Trialogue Business in Society Conference 2024: ABC to CEO – supporting the learning journey

Trialogue Business in Society Conference 2024: ABC to CEO – supporting the learning journey

Trialogue Business in Society Conference 2024: ABC to CEO – supporting the learning journey

The future of the education system in South African is digital and Vodacom has a huge role to play in enabling this, Sitho Mdlalose, CEO of Vodacom South Africa, told delegates at the recent Trialogue Business in Society Conference 2024.

Mdlalose delivered the opening remarks for the Vodacom-sponsored theme ‘ABC to CEO: Supporting the Learning Journey’ on the first day of the conference, which is South Africa’s premiere corporate social responsibility event.

Vodacom uses technology to shape education from early learning to secondary school, and has provided 2,500 schools with access to the internet to date. “We have also rolled out a Schools of Excellence programme to 25 schools so far, in which learners are equipped with a computer centre and two ICT coordinators so they can build their digital skills, learning more about coding, robotics, and other future-focused subjects,” Mdlalose explained.

Beyond this, the company has eradicated pit latrines and provided on-site psychological counselling to learners at these Schools of Excellence, achieving one of the foundational principles of our Constitution: “to improve the quality of life of all citizens and free the potential of each person”.

Mary Metcalfe, Professor of Practice at the University of Johannesburg, delivered the themed keynote address at the conference and pointed out that many young people are still not able to achieve their potential.

To remedy this, anyone investing in the education ecosystem has to “make every cent count” in a resource-constrained environment in which the triple ills of poverty, inequality and unemployment are proving difficult to eradicate.

In her keynote address, Metcalfe said companies have a tendency to shy away from working in provinces where the bulk of our learners are found, and where poverty is rife.

“The challenge is to work where’s it’s not easy work,” she said, adding that companies should seek to address inequality and poor quality, rather than focus on “vanity projects” that have a superficial approach.

She recommended that companies commit to a rigorous, evidence-based approach to learn what really works, seek to build capacity, and share learnings by collaborating with other stakeholders. This will make it easier to scale for greater impact.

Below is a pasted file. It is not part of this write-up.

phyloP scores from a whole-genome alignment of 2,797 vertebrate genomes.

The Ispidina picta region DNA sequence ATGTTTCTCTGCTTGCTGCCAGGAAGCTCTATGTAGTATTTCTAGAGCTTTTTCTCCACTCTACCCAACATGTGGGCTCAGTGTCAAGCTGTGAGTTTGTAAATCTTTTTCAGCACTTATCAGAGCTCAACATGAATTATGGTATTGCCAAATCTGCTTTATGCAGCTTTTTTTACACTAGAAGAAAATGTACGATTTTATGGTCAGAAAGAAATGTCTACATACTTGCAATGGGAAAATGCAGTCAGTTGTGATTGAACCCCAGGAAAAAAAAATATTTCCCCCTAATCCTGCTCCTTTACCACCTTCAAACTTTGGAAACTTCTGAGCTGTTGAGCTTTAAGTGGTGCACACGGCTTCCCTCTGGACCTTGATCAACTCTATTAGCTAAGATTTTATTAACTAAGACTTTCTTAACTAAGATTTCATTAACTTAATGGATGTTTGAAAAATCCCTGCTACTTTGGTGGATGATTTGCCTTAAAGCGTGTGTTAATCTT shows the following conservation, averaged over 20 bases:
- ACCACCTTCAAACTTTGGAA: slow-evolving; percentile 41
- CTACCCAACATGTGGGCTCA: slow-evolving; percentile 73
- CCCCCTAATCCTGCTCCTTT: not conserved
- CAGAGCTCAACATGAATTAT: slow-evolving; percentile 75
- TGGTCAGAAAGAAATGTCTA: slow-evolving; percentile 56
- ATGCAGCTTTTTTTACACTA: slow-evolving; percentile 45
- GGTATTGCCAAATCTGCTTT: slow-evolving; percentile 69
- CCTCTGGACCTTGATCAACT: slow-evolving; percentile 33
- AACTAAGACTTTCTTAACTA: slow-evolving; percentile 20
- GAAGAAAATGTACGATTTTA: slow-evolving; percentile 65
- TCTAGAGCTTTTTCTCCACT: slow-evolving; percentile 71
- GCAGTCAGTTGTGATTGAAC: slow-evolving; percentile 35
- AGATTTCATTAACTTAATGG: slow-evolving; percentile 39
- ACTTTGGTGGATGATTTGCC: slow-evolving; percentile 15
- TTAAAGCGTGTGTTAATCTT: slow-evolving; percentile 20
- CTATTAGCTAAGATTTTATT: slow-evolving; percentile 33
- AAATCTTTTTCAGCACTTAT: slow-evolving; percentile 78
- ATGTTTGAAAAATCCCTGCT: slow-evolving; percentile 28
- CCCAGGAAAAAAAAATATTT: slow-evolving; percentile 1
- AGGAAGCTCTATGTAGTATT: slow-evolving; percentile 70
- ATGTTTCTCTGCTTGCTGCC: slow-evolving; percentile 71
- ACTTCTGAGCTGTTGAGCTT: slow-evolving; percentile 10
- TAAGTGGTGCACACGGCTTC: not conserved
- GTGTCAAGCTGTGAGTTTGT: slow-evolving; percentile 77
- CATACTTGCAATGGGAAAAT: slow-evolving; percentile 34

Metcalfe called for better coordination in the sector.

“We need to support collaborative learning initiatives, so we do not duplicate our efforts, and we have to build on what works,” she said.

Although Metcalfe decried vanity projects, she said we sometimes need “starfish” projects from which to learn, but when collaborating we have to ask if we have really listened and co-designed.

“We need the courage to fund replicable models and capacity in the system,” she concluded.

Lessons in collaboration

In the panel discussing under the theme, the importance of collaboration was highlighted.

Takalani Netshitenzhe, director of external affairs at Vodacom South Africa, said companies need to partner with the government if they want to make a meaningful contribution.

“We do not have expertise in pedagogy,” she pointed out. “We have ‘adopted’ schools, but they belong to the government. In partnership with the Department of Basic Education and the Department of Social Development, we use our expertise in ICT to help deliver quality education.”

The impact has been notable, said panellist Khazamula Chauke, principal at the Dr WF Nkomo Secondary School in Atteridgeville – one of Vodacom’s Schools of Excellence.

Chauke said two major improvements include the fact that educators are no longer playing the role of social worker, and children can explore STEM careers they may not have considered previously.

“Virtual classrooms were a gamechanger for us,” he explained. “If an educator is off due to illness, a virtual teacher in an ICT centre can step in and teach more than one class.”

With all this support, “Why not pass?” he asked.

Solving “wicked problems” in education

Vodacom partners with non-profit organisations to achieve certain outcomes – for example, The Learning Trust delivers quality after-school services, which feeds into the broader aim of uplifting the education ecosystem.

“Such partnerships help to solve some of the ‘wicked problems’ in education, which are not easily solved and require sustained collaboration,” said Sibongile Khumalo, executive director of The Learning Trust.

Kanyisa Diamond, head of systems capacity support and advisory at the National Education Collaboration Trust, said capacitating stakeholders can ensure continuity of impact if a funder steps aside from a programme for whatever reason. “We must locate responsibility where it must be maintained in order to sustain,” she pointed out.

The panellists agreed that long-term support for schools and learners ensures a “slow bake” rather than “microwaving” – the effect of coming into a school and focusing on one area for improvement rather than looking at the entire learning ecosystem. Education requires systemic change, and this requires sustained collaboration by a multitude of partners, they noted.

Tags: local news

Our Top Recruiters

Get to know the top recruiters and talent acquisition specialists who are dedicated to helping you find your next career move, freelance gig, or internship opportunity.

Get New Jobs Notification!

Sign up with your email address to receive news and updates. Subscribe to get our latest content by email. We respect your privacy, Unsubscribe at any time.